Seasons, to me, have always been less about a date on the calendar and more about the weather, the light and the general “feel” of things. I’m sure that’s because I’ve always lived in a place with 4 seasons. I don’t know what might happen if I lived in Hawaii–although I know the quality of light changes there with the seasons as well, and they do have “seasons,” just not the ones I’m used to.
So as the weather got dramatically cooler this autumn (it’s already cooler this year than it has been in 4 years–I’m not sure what that means for the winter. We’ll have to watch the North Atlantic Oscillation and its interaction with El Nino, which, for the moment, is still fairly weak), and as the light continues to fade as we head toward the winter solstice, I think less and less about plants.
But that doesn’t mean I stop thinking about nature, or even about being outside. Autumn in New England is a glorious time and even on cloudy days it’s something to celebrate.
It also helps that the birds are in transition so there are more of them to see, or notice, if you pay attention. This is the time when the large flocks of “black” birds–the starlings and grackles–congregate to feast on remaining berries to fuel up for their migration.
Crows, too, form large groups for their winter roosts–sometimes thousands or even tens of thousands (there are some great YouTube videos on these roosts and the accompanying cacophony).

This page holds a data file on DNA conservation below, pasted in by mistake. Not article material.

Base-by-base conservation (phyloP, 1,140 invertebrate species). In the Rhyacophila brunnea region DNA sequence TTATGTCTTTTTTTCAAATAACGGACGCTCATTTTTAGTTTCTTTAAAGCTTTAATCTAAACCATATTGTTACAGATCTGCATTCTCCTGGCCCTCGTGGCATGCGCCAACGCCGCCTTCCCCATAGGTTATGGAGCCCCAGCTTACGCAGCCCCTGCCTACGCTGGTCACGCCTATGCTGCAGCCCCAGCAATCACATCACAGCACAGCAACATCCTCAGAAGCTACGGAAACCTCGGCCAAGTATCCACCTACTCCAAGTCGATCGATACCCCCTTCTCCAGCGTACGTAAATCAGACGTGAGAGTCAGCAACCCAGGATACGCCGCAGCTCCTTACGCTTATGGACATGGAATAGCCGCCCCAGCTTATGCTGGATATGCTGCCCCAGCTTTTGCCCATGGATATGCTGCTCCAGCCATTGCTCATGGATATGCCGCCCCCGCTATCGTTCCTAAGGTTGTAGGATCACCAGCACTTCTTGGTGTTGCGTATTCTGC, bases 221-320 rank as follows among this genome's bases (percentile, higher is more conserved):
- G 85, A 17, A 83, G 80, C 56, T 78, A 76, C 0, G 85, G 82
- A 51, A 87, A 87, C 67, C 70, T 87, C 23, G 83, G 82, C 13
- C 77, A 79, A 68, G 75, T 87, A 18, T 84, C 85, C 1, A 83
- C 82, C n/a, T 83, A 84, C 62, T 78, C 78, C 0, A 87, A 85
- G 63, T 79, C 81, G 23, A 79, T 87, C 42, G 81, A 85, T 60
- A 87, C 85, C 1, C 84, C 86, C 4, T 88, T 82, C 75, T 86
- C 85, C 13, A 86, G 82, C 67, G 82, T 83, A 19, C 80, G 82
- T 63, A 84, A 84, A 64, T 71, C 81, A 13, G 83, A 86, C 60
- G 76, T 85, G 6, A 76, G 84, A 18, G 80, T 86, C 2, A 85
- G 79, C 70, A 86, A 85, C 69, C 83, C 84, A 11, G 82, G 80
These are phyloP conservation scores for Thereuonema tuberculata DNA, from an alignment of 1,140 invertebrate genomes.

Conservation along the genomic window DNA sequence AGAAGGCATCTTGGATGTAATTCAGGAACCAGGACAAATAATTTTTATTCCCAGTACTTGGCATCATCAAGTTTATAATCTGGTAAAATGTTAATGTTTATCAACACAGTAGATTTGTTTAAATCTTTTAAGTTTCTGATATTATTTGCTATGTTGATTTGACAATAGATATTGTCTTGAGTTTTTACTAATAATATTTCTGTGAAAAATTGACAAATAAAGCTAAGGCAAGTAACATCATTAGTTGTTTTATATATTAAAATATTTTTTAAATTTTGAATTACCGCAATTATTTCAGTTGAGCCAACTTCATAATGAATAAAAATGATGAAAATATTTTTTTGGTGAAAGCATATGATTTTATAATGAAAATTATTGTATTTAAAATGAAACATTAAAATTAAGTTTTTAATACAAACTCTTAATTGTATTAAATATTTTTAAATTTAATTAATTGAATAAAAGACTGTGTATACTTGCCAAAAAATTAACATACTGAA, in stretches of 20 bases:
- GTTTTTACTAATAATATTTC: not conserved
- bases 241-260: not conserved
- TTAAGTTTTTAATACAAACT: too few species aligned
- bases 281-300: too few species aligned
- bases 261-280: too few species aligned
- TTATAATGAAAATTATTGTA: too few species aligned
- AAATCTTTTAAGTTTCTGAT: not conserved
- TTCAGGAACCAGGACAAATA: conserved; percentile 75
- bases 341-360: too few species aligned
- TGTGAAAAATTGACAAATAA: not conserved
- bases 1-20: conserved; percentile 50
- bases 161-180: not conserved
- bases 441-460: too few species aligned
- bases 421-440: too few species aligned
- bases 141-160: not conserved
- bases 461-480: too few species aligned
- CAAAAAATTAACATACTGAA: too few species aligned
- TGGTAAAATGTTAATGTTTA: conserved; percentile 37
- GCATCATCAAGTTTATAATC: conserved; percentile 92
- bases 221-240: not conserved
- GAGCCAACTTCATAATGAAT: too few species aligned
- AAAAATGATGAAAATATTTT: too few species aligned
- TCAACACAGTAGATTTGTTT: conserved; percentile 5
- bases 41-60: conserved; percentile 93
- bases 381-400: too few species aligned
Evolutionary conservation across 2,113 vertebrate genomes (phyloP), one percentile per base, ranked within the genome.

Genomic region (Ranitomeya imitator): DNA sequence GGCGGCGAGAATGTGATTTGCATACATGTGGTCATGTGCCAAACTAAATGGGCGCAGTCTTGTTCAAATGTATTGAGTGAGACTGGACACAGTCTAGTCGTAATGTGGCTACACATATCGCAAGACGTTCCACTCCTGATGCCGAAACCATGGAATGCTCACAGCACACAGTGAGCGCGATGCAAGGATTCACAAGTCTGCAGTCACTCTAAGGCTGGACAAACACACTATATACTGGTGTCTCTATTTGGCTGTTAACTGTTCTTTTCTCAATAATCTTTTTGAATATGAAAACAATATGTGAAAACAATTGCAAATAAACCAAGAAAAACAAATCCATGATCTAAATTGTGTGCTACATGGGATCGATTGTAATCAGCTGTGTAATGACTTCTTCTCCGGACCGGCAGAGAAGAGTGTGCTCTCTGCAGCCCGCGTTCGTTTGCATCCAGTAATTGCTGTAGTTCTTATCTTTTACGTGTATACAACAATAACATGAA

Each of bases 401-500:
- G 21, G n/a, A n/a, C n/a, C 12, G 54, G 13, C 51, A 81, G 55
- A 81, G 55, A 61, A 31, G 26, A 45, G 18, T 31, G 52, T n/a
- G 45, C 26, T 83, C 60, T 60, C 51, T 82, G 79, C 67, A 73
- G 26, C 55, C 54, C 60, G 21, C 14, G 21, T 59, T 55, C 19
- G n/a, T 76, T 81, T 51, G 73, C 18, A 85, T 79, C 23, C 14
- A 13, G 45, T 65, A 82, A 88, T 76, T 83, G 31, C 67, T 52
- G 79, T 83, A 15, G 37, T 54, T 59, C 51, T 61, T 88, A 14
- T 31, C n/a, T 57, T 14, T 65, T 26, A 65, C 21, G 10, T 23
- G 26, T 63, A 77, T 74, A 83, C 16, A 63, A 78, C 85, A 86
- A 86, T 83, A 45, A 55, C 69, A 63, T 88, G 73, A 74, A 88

Most folks try to go find a hawk watch somewhere to see hundreds of these raptors on their way south. I haven’t done this. Maybe someday.
I tend to be content with my “local” birds and trying to know more about those. That’s why I signed up for Project FeederWatch again this year, even though I rarely get to watch the birds long enough to submit a checklist that meets the criteria.
I like to think that I can learn something about the birds that come to my own yard–and feeders when I can put them back out (if I can put them back out. The bear population is getting to be so great that we really need to be careful about our feeders!).
Meanwhile, I watch the blue jays peck through the falling leaves in search of–who knows what really? Fallen acorns? The last bits of a crab apple? A beetle? It’s still quite a show.
Happy Columbus Day!